What are some of your memories of “the good old days?” Ever go exploring? I’d love to hear your stories!


  1. Hi MJ! Love this post...it certainly brought back memories. Most of my childhood, we lived in a city neighborhood on a dead end that opened up into a park. We did a lot of trekking back and forth between the park and our house, but it wasn't all that far, and it was open space, so not much to explore. When we went to visit my grandma, we did a bit of exploring in the woods behind her house (not much, because Mom and Dad wouldn't let us wander far), but I remember making up adventures about encountering all sorts of evil in the woods and pretending like we heard sounds we didn't, saw things we didn't. Fun stuff! I do recall some of those odd tree thingies. I never knew what they were, but now I do...(I think). Thanks for the trip down memory lane!

  2. Alicia, thanks for sharing a bit of yourself with us! I love this! I can just imagine you making up stories as you played. Remembering good times is always enjoyable, whether it be college escapades, teen years with your wacky best friends, or your childhood days like these. And it really doesn't matter if we have a cool setting like a creek, or just a city street. We make do with what we have. I remember many times playing in the park and making up things. They used to have those pieces of equipment that were like swing sets, but instead of swings they had horses. I always loved those! You could be a princess escaping from a dragon or a jockey racing down the last stretch at the Kentucky Derby. So carefree! No need to watch the time or worry about tasks at home--just hours of play! Wish we could go back sometimes!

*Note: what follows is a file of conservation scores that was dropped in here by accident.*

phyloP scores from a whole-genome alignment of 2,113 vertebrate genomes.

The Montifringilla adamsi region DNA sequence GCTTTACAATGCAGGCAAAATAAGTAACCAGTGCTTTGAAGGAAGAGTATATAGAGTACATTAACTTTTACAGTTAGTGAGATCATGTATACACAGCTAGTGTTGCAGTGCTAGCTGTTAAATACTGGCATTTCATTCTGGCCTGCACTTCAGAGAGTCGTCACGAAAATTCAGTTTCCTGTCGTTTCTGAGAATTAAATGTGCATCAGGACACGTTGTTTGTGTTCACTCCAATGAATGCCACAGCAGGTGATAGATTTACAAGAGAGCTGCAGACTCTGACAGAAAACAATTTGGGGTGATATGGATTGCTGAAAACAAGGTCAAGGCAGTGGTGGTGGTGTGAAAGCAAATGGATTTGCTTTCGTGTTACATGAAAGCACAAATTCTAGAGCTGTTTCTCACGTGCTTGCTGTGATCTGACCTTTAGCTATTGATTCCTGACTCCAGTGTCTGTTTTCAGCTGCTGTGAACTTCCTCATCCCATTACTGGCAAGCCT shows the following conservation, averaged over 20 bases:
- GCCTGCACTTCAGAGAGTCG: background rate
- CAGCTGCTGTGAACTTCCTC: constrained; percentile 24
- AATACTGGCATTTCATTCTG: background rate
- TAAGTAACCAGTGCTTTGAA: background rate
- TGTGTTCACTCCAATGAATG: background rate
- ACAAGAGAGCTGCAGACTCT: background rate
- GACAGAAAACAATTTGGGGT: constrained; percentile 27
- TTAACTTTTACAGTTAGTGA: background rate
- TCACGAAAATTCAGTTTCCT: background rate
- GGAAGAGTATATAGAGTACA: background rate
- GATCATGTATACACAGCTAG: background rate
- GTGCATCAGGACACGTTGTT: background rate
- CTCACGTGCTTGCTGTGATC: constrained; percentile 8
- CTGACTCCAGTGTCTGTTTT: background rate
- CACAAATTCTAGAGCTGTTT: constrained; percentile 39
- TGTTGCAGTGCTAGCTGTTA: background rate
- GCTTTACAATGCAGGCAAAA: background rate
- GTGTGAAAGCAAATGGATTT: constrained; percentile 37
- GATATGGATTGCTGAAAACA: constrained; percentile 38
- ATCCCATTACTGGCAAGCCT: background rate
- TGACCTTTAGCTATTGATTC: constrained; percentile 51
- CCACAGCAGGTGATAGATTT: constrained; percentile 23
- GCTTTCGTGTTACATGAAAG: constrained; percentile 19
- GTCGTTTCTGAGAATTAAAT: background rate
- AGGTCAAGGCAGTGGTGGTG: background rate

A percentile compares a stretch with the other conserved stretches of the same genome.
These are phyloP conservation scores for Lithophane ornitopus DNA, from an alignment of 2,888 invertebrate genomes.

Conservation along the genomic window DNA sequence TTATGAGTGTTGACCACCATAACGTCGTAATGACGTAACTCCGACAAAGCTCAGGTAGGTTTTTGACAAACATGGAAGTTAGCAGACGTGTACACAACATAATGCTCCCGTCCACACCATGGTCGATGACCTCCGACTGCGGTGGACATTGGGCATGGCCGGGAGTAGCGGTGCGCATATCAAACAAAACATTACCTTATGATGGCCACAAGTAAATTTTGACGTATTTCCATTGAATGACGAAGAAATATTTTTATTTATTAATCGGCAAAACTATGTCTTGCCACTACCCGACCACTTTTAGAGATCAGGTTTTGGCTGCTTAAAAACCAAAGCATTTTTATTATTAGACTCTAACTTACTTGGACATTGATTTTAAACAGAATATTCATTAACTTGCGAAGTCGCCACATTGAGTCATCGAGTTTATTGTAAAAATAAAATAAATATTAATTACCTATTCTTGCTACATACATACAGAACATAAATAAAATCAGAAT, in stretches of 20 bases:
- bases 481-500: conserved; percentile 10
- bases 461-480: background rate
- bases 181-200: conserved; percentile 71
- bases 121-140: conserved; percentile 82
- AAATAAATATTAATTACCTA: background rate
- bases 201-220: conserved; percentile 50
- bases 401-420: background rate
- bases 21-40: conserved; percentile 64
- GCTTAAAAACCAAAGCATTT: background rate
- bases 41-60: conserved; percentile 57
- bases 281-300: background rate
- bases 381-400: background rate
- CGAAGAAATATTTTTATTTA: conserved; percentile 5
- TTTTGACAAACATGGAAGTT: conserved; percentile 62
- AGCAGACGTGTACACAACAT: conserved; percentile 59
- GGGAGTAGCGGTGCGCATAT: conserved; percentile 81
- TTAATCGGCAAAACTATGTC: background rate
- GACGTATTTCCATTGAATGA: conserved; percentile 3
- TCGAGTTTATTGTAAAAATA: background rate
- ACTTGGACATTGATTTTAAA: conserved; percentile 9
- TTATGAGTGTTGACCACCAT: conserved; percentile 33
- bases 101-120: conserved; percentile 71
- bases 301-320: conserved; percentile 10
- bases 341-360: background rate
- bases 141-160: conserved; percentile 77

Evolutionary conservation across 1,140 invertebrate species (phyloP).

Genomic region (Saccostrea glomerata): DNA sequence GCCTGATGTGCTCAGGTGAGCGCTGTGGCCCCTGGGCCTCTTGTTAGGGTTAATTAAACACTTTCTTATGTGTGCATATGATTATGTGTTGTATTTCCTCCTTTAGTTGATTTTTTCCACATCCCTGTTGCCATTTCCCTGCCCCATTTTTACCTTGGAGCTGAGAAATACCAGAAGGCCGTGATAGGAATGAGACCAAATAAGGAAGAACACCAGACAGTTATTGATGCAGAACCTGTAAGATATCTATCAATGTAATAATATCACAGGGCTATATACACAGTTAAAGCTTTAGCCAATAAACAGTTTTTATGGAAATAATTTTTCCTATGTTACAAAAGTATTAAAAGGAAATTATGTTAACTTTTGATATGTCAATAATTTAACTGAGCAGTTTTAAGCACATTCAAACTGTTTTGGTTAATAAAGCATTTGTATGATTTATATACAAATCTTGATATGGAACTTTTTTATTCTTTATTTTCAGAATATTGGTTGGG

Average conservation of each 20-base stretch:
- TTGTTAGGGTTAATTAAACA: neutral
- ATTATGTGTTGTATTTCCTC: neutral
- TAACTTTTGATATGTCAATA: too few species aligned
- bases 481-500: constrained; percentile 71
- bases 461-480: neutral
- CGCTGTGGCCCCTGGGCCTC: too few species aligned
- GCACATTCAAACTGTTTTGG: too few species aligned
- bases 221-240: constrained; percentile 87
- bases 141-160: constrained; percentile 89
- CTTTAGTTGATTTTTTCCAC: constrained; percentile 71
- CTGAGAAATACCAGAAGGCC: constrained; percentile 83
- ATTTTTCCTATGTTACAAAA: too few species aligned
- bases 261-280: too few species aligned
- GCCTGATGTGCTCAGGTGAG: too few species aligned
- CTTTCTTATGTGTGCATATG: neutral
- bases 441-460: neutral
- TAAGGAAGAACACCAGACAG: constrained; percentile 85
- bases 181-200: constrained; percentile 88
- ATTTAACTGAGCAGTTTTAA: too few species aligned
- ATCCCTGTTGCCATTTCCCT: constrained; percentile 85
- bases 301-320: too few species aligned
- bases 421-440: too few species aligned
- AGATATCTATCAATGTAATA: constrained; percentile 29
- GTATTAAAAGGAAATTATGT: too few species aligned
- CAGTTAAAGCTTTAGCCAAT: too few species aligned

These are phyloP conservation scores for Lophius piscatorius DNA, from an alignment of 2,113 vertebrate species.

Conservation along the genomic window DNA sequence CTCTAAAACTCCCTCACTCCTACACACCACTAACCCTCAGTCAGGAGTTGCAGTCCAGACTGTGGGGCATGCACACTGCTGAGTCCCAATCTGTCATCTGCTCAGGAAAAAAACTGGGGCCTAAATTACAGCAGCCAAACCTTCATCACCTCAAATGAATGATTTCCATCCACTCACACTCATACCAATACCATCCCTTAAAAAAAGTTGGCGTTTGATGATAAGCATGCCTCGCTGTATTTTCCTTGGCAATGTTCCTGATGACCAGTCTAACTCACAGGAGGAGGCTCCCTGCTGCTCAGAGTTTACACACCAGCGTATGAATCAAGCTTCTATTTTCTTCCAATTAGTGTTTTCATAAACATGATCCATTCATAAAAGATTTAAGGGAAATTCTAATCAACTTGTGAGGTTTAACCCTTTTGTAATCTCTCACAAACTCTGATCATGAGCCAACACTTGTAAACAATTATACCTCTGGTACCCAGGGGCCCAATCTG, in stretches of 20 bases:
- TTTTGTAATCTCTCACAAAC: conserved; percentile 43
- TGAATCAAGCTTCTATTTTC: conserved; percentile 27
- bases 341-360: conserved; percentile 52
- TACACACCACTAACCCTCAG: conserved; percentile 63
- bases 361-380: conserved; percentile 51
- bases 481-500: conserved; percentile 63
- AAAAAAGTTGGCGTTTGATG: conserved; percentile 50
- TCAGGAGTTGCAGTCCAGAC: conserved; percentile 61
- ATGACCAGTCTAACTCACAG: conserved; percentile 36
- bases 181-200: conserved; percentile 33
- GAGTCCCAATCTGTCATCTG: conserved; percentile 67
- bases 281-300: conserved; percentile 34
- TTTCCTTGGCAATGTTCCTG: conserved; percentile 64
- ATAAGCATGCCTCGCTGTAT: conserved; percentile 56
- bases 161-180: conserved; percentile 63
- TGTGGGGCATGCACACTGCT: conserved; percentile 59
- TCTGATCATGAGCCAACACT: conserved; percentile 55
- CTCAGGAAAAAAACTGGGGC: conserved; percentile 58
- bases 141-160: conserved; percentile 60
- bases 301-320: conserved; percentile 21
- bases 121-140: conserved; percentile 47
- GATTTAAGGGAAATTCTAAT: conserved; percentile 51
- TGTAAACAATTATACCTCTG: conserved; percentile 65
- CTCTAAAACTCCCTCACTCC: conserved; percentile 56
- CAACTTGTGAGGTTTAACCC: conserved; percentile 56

I appreciate you stopping in!

  3. Wow what beautiful memories and the pics are great too! I remember the good ole days when neighbors were ... well neighborly. Not so much anymore, sad to say. Great post!

    1. Thanks for stopping in, Pamela! We are very lucky to have four couples on the block that have been here as long as we have. We go out together on rare occasions, have parties, but mostly we like to sit on the end of "Mr. Dave's" driveway in the evenings and have an adult beverage or two. (On a funny note, it is Mr. Dave's driveway, but Miss Dorene's house when we refer to them!) The people next door to us are newer in our neighborhood, but they've been here probably seven years or so, too, and they RARELY talk to anyone, so I do get what you're saying and feel blessed for having our other neighbors. Pictures, other than our bed, were supplied by Wikicommons.

  4. This is my second try to leave a comment. Loved your blog and it made me think of my hubby and me sitting on our porch in our rocking chairs (wine in hand, of course) reminiscing about our pastoral childhoods. My friend Janie and I loved to roam the fields. Once we were chased by a horse. Once saw a snake in the creek (eek!) and we climbed every tree in sight. Thanks for jogging the memory.

  5. Don't you just want to return to those days sometimes? Even something as simple as a paper airplane could keep you entertained because there was no hurry, no pressure, just a day for you to enjoy. Vacations are the closest we get to that now. Thanks for joining us and sharing your thoughts, Susan!

  6. You have some wonderful memories, M.J. Thanks for sharing...love the pictures!

  7. Thank you so much, Rose! Yes, I feel very fortunate to have had many good times with my siblings. We're still a pretty wild bunch when we get together. (Kind of revert back to our level of maturity when growing up together!) Thanks for joining us today!